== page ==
Seven Graces into the emotional realms of Goddess Tara  
- Aniruddhan Vasudevan, Chennai 

August 24, 2005 

Anita Ratnam's solo presentation, Seven Graces, was marked by a blurring of boundaries between the esoteric and the universal. There were many such erasures between absolutes and thus a creation of "third spaces;" a demonstration of the concreteness of such interstitial third spaces (courtesy: Homi Bhabha) that are redemptive and releasing in nature, free of the restricting certainties of the absolutes.  

The mythology of Tara, as in the Tibetan Buddhist tradition, had served as a take-off point for this creative venture. Anita and her collaborator, Hari Krishnan (inDance, Canada) had deftly used eclectic textual bases and woven a narrative that was non-linear, non-descriptive and open-ended. Our being accustomed to traditional narratives makes us use the negative prefix "non" to identify such new modes of representation.  

The essence of the Tara mythology served as a background over which was woven an experiential pattern. Contemporary dance gives a lot of space for the personal and this space, instead of being an absolute personal space, is rather a transitory zone created by the overlap of the overtly public and the intensely subjective spaces. One could see the creation of such a space in the blur between the emphasis on Tara and the shift to a personal notion of motherhood. For example, the use of liturgical mudras of Tara worship could be contrasted from the use of the alapadma and pathaka (Bharata Natyam hand gestures) that took on a personal element, especially when the dancer engages in a frenetic conversation with those two gestures. One could even see the alapadma and pathaka as, in a sense, antithetical to one another the rigid and straight pathaka, suggestive of sharp-edged violence and the flower-like alapadma, suggestive of certain fragility and quietitude. And a crossing of both suggested a clearing of a space where both could coexist.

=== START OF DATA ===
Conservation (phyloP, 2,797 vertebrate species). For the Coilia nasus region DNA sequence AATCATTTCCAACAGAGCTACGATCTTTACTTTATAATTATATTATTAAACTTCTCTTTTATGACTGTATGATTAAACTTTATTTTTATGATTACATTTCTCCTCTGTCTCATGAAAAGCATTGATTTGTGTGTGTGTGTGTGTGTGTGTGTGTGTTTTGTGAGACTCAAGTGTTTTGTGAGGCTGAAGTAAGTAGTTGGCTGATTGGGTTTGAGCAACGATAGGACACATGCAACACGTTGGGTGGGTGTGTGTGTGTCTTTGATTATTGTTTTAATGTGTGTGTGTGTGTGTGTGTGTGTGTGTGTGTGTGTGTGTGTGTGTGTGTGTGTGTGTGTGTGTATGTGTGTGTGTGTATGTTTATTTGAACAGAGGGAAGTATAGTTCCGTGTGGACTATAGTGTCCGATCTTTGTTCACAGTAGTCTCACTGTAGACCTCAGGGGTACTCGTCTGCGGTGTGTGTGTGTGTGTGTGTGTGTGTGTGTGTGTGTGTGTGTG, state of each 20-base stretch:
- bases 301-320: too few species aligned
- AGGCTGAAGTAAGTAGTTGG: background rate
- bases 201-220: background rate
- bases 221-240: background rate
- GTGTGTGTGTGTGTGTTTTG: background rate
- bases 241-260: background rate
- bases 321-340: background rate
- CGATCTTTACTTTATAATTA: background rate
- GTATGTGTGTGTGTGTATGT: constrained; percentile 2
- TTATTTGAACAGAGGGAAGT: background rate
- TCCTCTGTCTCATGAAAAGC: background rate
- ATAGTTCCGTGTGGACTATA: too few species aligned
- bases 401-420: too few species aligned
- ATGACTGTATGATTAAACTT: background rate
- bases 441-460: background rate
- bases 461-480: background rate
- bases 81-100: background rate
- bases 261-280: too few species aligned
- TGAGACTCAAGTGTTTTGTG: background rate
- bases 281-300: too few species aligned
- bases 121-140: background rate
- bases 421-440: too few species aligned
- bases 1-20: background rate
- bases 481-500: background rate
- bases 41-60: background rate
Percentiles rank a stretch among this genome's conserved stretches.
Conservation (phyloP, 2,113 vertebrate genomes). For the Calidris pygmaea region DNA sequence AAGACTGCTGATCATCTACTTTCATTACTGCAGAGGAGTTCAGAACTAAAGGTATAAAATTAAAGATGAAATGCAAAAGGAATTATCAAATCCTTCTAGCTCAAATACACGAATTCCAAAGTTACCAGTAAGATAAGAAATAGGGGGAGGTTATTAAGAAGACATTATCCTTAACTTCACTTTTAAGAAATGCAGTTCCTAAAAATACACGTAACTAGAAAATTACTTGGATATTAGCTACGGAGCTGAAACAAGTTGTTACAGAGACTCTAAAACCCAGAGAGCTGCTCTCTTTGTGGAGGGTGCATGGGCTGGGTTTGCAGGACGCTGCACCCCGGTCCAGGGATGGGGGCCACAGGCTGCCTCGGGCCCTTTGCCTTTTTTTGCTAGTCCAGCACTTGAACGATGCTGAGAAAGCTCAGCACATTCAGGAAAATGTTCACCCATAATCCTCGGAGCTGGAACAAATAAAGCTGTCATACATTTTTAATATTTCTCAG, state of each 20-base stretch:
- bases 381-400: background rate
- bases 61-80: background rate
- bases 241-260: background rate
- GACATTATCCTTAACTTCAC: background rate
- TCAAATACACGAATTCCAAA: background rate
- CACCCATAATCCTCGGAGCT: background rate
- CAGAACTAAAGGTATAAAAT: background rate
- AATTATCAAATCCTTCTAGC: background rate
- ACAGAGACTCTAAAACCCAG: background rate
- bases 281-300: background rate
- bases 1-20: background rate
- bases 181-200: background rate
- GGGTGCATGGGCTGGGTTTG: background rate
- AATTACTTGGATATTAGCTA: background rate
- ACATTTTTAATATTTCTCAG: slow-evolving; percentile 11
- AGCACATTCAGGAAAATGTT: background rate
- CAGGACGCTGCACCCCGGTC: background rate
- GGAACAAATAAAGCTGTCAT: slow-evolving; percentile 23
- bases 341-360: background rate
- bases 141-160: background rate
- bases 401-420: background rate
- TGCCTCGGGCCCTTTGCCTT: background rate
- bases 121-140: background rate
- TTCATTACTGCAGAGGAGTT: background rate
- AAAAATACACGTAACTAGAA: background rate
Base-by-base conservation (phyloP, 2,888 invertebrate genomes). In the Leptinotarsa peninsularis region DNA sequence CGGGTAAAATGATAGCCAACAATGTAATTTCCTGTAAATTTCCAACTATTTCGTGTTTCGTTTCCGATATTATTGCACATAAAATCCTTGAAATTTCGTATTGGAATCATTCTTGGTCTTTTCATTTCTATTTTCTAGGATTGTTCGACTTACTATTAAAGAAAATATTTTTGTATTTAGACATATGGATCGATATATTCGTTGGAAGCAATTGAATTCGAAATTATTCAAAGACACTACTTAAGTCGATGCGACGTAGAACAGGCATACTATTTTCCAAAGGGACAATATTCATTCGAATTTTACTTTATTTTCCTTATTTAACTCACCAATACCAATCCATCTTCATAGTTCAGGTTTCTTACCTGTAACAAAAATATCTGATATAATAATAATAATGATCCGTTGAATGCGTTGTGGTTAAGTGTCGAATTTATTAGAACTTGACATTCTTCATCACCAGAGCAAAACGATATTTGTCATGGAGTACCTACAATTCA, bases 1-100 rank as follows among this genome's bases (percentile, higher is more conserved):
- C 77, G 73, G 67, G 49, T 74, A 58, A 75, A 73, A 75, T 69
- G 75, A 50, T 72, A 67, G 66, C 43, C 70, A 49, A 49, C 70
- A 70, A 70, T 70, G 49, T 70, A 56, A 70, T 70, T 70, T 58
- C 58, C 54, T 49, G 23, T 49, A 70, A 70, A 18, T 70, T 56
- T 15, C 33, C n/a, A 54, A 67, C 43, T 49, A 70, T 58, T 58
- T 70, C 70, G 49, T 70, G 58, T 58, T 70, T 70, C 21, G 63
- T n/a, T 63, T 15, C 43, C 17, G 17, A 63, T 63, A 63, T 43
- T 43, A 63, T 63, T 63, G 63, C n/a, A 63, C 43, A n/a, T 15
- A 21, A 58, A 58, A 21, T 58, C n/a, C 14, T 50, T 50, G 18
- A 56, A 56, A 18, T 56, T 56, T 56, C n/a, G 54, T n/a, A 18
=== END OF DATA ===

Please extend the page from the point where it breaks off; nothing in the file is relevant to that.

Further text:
The seven colours significant to the Tara mythology, symbolic of different natural energies, functioned as the beginnings and ends of small circular narratives. Due, probably, to the difference in qualities of the light gels, some of the colours came out more prominently than the others. Blue and red appeared stronger than the others and hence the feeling that special emphasis was given to the fluidity and cleanliness symbolized by blue and the rage and power suggested by red.  

The beginning of the piece where Anita circumscribed a quadrilateral with a movement suggestive of the umbilical cord, looked long-drawn-out and excessive. The idea that Tara, as the embodiment of compassion and motherhood, carries the burden of the world on her back was successfully suggested by the initial, slow movements.  

The extensive program notes about Tara mythology and worship were slightly misleading. While they were descriptive, linear and explanatory, the performance treated it merely as a canvas or substratum over which was constructed a different narrative. There was an urge to look in the performance for what one read in the notes. 

Also, the angelic red costume that Anita had worn for the performance looked out of place in a context that spoke about Tara and motherhood, that had for its base a fragment of Tibetan Buddhist mythology. 

Aniruddhan Vasudevan is a Bharatanatyam dancer and a senior disciple of Chitra Visweswaran. He is also a research scholar at the University of Madras.